Interview with Alan ThickeAT: Almost all scripted. You know, they always encouraged us to do a little improvisation. One of the things that happened…I had improvised or ad-libbed a couple of things, and I kept hearing through the editing process how fabulous and brilliant they were, but then I saw the movie and they weren’t in there. (Laughs) My feelings were hurt until I heard the explanation, which was that, in an ensemble piece like this, you’re not seeing what the other actors are doing. Some of the actors you don’t even meet, because you’re all kind of fragmented in your scheduling. And sure enough, some of the stuff that I had ad-libbed kind of encroached on one of the other characters. If you recall, Charles (Napier), who is so hilarious in that military kind of role, talked about the ‘Nam and exposing his prejudice against the Asians. Well, I had adlibbed a couple of lines about what I learned about car sales from being in the ‘Nam, not knowing that was an integral part of his character. So in the interest of keeping the delineation of the character traits, mine bit the dust, so we’ll never see them, but you’ll just have to take my word for it that they were brilliant. (Laughs)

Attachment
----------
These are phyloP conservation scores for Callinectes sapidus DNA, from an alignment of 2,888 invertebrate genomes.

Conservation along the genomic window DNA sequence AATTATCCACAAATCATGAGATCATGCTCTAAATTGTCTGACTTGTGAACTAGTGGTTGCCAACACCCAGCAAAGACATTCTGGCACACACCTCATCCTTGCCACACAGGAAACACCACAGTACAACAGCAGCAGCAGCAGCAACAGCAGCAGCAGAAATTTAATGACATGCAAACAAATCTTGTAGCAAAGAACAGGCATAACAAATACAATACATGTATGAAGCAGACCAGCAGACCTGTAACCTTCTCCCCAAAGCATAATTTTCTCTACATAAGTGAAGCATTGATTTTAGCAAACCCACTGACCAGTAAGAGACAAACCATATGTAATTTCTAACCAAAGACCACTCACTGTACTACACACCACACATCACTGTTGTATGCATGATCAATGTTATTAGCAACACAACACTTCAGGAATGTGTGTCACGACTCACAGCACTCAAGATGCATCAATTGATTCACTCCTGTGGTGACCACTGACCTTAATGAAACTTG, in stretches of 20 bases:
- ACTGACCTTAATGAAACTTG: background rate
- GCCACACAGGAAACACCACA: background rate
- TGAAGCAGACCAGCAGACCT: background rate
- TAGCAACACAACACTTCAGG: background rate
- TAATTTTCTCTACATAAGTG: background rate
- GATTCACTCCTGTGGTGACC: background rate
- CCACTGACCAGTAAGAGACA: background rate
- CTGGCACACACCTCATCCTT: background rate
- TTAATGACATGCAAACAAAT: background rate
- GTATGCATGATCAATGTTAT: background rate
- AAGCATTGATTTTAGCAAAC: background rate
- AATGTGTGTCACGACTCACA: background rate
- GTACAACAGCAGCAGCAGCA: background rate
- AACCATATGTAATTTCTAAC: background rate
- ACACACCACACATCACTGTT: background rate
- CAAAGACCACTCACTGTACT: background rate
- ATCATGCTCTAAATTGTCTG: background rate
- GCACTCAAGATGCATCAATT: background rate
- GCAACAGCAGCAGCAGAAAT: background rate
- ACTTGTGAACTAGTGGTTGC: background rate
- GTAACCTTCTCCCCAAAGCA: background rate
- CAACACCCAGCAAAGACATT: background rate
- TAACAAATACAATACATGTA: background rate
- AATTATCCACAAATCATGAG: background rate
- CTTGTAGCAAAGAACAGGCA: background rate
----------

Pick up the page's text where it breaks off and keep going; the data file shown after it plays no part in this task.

BE: Did you ever imagine that you’d end up playing the anti-Brolin? Because, basically, that’s who you play in the film: he’s the good guy, you’re the bad guy.

AT: Yeah, and I so enjoyed his character when I finally saw the movie. You know, he and I showed essentially just to have a hair-off. (Laughs) He brings a lot of hair to the table, and I had to get up early in the morning to get my hair game on.

BE: So who do you think won that battle?

AT: Well, it’s hard to ever top the Brolin hair extravaganza. He’s an awful good looking guy, and he keeps it going. But it was interesting and flattering even to be his antagonist.

BE: A lot of people might think of your role in “The Goods” as being against type for you, but between this and “jPod,” it’s beginning to be in your wheelhouse a bit.